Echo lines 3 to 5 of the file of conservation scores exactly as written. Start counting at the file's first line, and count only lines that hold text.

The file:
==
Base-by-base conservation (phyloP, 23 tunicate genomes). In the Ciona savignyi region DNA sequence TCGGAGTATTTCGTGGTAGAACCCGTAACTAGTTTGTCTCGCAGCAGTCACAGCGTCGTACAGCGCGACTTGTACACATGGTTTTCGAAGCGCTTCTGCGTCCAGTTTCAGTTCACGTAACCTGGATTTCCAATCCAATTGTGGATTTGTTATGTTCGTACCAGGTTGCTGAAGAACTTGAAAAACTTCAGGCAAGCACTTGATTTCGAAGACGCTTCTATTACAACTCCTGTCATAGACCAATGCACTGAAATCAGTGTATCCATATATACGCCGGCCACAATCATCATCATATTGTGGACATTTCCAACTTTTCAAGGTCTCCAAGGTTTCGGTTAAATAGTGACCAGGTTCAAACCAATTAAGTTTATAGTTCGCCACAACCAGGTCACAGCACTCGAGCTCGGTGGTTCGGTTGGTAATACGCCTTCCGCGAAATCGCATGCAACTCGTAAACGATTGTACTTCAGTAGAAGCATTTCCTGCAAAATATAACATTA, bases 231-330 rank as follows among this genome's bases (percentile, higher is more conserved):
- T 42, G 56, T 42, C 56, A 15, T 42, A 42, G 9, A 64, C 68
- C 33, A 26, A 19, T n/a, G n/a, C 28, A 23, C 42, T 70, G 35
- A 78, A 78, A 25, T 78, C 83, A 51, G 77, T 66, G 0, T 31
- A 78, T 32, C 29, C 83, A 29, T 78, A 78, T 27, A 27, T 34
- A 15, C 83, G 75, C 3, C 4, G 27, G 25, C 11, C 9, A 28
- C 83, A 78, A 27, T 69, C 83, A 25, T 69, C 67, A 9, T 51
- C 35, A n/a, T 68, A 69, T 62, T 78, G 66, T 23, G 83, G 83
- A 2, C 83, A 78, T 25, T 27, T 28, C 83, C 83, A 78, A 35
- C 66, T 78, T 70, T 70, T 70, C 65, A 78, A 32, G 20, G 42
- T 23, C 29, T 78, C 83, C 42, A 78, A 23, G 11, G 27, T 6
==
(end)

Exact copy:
- C 33, A 26, A 19, T n/a, G n/a, C 28, A 23, C 42, T 70, G 35
- A 78, A 78, A 25, T 78, C 83, A 51, G 77, T 66, G 0, T 31
- A 78, T 32, C 29, C 83, A 29, T 78, A 78, T 27, A 27, T 34